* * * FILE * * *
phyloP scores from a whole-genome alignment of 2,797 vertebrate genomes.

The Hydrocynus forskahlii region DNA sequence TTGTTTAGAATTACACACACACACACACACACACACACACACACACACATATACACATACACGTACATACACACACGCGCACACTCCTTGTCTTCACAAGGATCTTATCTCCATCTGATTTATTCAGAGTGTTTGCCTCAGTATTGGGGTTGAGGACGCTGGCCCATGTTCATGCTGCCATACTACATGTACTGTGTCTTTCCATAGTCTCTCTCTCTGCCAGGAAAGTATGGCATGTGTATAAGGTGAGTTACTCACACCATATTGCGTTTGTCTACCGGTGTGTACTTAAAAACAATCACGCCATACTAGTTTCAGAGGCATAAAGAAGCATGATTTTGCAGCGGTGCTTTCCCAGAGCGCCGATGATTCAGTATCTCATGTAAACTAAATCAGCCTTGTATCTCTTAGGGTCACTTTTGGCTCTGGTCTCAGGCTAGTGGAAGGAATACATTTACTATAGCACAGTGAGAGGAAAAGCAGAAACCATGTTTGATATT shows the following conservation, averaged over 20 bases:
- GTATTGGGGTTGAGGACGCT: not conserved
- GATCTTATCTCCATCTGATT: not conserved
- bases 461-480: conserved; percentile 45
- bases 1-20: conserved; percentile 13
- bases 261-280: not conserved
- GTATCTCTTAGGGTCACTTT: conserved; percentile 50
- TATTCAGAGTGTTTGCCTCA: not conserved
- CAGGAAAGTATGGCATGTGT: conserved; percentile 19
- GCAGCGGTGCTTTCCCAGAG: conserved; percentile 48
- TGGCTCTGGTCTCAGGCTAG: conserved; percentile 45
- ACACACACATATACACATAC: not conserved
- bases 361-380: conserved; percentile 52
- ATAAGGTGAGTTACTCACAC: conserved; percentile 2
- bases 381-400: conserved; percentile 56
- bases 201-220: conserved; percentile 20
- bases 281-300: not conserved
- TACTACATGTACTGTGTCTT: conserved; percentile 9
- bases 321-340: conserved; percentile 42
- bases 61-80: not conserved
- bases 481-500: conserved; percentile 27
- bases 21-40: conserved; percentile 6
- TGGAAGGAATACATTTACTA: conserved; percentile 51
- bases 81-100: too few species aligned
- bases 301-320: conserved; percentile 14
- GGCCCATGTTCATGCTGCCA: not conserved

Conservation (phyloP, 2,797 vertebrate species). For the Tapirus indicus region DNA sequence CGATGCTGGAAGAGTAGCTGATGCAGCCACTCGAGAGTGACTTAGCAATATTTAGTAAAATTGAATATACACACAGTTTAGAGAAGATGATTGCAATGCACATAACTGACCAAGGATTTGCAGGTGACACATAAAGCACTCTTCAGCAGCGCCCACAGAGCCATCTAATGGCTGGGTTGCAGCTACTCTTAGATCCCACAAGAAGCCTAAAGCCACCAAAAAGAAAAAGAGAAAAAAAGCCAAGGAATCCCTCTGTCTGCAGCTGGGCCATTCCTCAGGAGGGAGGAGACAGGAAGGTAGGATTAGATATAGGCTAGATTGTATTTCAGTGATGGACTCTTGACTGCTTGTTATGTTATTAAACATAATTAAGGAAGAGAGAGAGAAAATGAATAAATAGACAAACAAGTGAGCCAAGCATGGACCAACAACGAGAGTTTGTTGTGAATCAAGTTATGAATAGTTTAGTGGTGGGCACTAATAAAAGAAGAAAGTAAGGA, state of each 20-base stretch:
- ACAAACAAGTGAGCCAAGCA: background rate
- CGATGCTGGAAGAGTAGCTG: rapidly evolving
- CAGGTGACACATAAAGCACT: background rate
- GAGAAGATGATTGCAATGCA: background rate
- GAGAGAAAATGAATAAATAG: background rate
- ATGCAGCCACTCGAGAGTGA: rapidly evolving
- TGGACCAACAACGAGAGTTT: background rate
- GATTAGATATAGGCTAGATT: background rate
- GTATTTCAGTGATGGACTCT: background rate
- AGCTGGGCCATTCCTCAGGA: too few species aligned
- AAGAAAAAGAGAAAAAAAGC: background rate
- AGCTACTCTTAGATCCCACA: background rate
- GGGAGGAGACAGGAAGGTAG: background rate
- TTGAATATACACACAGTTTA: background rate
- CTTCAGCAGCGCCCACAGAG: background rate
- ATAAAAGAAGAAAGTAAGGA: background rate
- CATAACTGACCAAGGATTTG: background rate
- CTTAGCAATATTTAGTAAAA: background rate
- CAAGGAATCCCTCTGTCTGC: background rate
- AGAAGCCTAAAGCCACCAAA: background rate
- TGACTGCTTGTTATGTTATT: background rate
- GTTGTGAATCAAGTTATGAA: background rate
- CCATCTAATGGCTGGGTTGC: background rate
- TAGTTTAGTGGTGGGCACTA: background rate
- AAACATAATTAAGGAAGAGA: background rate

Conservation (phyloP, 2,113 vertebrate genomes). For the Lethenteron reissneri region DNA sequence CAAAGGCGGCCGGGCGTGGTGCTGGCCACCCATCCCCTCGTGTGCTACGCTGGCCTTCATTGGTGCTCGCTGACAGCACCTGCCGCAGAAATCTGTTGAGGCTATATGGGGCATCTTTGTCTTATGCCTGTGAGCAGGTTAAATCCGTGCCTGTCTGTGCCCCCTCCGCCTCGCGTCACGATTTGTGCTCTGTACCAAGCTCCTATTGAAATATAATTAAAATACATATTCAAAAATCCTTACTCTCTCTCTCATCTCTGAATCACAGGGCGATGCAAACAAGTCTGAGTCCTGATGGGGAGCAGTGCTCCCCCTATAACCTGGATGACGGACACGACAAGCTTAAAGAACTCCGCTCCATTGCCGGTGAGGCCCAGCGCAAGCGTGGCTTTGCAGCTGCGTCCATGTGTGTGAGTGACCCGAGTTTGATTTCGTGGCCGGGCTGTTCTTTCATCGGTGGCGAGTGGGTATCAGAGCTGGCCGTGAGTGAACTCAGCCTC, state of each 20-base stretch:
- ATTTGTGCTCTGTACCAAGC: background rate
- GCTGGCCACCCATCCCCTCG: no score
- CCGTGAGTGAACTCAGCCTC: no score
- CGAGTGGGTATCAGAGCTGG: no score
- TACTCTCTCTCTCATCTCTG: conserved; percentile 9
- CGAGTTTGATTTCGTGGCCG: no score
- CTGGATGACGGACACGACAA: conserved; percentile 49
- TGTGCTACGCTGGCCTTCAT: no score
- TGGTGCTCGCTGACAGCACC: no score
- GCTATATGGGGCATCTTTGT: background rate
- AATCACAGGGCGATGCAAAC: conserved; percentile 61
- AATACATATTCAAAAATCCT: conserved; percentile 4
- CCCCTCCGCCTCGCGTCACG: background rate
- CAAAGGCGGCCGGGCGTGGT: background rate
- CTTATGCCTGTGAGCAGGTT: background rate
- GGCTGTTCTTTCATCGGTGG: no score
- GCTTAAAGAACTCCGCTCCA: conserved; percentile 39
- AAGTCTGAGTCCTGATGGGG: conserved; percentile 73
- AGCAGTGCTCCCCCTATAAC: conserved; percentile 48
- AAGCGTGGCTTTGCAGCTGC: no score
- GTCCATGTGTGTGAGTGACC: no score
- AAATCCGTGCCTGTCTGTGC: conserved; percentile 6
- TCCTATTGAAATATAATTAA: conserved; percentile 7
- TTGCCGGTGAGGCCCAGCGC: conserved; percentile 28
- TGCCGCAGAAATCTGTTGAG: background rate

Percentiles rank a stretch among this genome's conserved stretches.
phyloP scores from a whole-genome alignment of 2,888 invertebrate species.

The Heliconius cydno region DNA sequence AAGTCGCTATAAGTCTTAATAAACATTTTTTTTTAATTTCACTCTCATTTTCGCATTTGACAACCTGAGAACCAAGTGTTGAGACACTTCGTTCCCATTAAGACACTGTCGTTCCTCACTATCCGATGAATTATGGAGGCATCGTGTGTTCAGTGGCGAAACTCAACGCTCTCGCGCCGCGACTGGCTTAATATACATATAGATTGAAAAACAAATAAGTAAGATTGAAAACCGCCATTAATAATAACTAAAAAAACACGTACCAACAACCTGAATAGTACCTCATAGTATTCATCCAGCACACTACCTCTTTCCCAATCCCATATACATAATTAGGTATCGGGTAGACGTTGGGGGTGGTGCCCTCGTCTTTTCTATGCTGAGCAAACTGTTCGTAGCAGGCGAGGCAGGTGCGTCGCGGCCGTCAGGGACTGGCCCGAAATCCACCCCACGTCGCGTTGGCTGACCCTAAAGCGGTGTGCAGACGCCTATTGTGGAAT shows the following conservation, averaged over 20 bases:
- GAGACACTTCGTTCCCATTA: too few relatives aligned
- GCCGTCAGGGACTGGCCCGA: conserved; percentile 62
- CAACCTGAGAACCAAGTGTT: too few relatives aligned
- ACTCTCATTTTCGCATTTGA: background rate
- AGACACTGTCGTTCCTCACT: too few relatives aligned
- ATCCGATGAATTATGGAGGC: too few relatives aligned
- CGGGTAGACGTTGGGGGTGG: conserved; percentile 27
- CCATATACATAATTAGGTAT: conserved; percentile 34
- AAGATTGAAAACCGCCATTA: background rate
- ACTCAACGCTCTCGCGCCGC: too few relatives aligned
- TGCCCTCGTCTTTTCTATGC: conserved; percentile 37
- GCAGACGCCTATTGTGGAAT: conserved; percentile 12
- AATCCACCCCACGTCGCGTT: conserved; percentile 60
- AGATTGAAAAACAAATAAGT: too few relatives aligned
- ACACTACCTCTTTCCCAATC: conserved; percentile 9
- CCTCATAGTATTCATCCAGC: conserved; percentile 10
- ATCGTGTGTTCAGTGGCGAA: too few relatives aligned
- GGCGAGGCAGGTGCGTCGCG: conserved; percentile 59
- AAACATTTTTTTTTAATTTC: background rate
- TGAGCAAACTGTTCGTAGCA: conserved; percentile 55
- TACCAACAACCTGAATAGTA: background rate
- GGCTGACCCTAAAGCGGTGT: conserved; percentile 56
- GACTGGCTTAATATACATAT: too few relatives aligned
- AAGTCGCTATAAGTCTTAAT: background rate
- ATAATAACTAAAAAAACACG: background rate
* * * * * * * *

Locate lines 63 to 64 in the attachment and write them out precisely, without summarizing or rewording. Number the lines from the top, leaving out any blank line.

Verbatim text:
- TGGTGCTCGCTGACAGCACC: no score
- GCTATATGGGGCATCTTTGT: background rate